Monday, April 16, 2007

Ludicris is not the same as Imus; he may be worse.

I've been thinking a bit more about Imus and hip-hop, spurred by some of the comments to my earlier posts.

Some folks have argued that the equation of Imus' remarks with the use of misogynist and what would otherwise be racially offensive language in "hip-hop" is simplistic and ignores context.

I am not "equating" the two as much as I am conceding that they are different and that, in 2007, hip-hop is the larger problem. A racist remark will destroy a career. Although I think there is something artificial and overwrought about our reaction to Imus and similar offenders, I can understand the need for social enforcement of what are now our norms regarding race. We know our history in this area and we want to move away from it, not back toward it.

But the avalanche that befell Imus suggests that, today, there are few worse things that one can be accused of than racial insensitivity. Imus certainly insulted the Rutgers basketball team, but his remarks - and, for that matter, the public expression or endorsement of white racism - hardly represent a serious threat to the African-American community in 2007. (This is not quite the same thing as saying that "racism" no longer exists. I don't believe that, but it's another topic.)

But the expression of hostility toward black women and the glamorization of amoral and destructive behaviors is pervasive in hip-hop and often presented in a very attractive way. (Unlike many conservatives, I readily concede that some of these guys are quite talented and that the songs can be quite clever.) This not only affects black culture but it affects white perceptions of black culture.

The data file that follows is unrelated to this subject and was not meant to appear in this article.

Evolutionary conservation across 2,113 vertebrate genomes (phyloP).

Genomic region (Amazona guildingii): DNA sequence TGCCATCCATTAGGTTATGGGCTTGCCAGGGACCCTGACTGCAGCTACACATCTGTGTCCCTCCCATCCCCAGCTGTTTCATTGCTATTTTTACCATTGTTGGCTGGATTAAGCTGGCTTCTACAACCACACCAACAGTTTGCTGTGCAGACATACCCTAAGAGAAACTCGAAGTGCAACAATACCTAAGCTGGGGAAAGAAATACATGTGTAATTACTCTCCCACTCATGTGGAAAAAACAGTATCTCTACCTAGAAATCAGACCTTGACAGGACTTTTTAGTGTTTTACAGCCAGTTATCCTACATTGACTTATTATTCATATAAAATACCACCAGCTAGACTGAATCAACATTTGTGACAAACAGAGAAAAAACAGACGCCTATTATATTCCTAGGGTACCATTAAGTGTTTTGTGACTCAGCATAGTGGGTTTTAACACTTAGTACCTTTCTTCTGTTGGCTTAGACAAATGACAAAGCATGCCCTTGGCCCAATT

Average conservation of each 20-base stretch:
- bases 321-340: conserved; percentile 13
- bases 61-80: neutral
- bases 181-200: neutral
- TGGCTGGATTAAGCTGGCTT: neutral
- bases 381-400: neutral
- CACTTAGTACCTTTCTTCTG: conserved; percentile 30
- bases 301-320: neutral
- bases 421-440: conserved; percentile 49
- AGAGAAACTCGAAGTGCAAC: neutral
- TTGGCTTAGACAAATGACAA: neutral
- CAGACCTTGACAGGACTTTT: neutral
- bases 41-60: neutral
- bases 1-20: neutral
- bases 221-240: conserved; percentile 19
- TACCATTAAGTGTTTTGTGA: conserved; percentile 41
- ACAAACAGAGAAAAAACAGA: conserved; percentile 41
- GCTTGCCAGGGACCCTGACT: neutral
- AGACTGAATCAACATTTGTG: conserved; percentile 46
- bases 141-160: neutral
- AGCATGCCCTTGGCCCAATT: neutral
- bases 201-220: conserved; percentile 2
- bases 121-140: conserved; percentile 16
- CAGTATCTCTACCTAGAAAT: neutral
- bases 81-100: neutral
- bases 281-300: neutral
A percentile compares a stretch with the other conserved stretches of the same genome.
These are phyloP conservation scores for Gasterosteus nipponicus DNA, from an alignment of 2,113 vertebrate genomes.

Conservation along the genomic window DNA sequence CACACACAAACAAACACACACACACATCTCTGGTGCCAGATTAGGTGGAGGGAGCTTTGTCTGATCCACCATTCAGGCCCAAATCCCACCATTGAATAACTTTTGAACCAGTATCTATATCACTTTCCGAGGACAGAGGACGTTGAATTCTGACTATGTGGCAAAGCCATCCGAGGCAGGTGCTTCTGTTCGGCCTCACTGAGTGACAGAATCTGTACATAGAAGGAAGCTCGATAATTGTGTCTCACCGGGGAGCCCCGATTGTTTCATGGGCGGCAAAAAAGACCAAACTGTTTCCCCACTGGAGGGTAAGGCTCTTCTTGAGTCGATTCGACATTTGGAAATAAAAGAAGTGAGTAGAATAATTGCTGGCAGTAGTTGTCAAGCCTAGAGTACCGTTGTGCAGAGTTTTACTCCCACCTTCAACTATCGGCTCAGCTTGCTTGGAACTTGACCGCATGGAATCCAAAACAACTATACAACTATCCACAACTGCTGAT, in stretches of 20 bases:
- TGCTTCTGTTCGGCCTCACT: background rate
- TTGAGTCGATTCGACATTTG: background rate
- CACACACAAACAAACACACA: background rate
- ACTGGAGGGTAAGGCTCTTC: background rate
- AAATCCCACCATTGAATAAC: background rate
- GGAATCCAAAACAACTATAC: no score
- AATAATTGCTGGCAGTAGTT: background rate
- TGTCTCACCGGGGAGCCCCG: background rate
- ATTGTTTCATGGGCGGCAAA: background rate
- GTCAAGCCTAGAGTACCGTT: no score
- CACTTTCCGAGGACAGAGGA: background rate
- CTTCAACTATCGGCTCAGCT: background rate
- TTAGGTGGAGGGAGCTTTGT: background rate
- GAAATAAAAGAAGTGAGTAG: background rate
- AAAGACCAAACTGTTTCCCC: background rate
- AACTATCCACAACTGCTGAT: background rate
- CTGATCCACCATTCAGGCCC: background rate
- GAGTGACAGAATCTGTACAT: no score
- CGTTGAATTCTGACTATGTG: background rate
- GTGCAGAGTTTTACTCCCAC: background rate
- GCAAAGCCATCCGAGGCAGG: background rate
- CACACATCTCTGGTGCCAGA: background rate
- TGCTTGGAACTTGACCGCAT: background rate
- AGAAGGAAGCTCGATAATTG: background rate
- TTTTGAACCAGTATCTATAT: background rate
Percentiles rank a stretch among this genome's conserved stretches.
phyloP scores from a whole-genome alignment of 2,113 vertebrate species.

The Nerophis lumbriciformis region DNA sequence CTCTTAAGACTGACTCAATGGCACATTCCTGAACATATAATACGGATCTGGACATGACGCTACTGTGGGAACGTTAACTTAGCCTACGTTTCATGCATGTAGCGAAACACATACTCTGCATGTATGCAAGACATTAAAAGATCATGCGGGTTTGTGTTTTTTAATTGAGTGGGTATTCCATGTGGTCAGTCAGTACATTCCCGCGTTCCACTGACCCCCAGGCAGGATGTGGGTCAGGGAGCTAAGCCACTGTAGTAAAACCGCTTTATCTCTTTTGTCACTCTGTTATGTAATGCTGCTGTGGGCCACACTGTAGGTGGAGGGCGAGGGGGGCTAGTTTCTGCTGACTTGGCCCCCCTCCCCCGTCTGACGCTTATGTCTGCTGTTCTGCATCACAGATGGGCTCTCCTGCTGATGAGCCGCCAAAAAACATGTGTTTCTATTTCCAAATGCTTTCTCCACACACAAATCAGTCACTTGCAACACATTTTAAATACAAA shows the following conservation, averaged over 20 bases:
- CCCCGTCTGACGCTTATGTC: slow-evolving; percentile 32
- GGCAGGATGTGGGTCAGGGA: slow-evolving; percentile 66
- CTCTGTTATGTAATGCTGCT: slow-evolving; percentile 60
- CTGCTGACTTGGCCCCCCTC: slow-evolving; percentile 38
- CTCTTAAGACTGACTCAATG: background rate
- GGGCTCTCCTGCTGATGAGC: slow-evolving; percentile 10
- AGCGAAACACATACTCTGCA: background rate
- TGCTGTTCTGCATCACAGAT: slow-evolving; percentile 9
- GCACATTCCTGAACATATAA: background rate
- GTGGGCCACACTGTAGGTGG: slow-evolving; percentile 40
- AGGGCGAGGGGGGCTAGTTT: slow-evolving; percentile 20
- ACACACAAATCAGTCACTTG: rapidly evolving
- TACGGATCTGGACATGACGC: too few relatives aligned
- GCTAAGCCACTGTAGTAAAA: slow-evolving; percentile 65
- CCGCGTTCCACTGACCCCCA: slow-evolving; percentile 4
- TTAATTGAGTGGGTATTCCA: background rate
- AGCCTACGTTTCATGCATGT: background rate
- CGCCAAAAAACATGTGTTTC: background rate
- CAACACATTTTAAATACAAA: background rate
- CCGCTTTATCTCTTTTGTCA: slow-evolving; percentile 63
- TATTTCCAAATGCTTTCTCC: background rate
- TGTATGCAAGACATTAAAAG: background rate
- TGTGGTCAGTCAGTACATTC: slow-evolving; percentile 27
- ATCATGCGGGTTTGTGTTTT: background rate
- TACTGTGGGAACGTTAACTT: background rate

I understand that one can spin a whole intellectual rationale for the expression of an outlaw culture developed in response to repression and seeking the only authenticity permitted young men otherwise frustrated by oppression, blah, blah, blah. But few people outside the faculty lounge hear it that way and that is what is important.


Anonymous said...

I wouldn't presume to understand hip hop; don't know much about it, its history, its context, or its lingo. I am not one for whom written and performed. I am simply in no position to dictate what its about.

And, I am leary of white yuppies making all sorts of serious judgments and declarations about the meaning and intent of hip hop.

I mean, I am also well aware of all the the sexual content of rock n' roll. While I can offer no deep intellectual defense of it, I don't think that popular music should be held to the same standard as a 6th grade class curriculuum or a newscast.

The bottom line is that Imus said something that enough of his listeners deemed awful enough to lead CBS to make the business decision to dump him. No doubt it Ludacris disgusted his consumer base to the same degree, his label would dump him.

In the end, I think this sudden focus on hip hop is little more than a bunch of white folks feeling defensive over this imus nonsense.

Anonymous said...

Let's face it, this Imus thing didn't have anything to do with what was said as much as it had to do with who said it.

They now want to treat Imus as if he were some highly respectable, influential person that others bow down to his everyword. Imus was none of those things, he simply was an entertainer.

If this is the only thing they could hang Imus on in all the years that he has been around, then it was grossly exaggerated by people starving for a symbolic victory that makes most people think that at best is hollow and who cares.

Anonymous said...

"Racial insensitivity" is a cute way to describe Imus's long history of racism and misogyny. And "accused of racial insensitivity" is a cute way of claiming that Imus isn't even racially insensitive without being explicit about it.

And yes, there are few worse things than white racism and misogyny.

Black feminists, black lesbians and gay men, black intellectuals (even those in the "faculty lounge"), black writers, and black politicians (including most recently, in today's NYT, Bob Herbert) have been critiquing the misogyny in hip hop (curious you don't include homophobia) for years now. Even your target du jure Obama has been speaking out against sexist hip hop. A whole wave of hip hop artists also critique the bigotries of their more mainstream counterparts in cities from Brooklyn to Oakland. That you haven't been aware of a conversation taking place largely among African Americans and in African American media no doubt says more about your interests and media habits than anything else.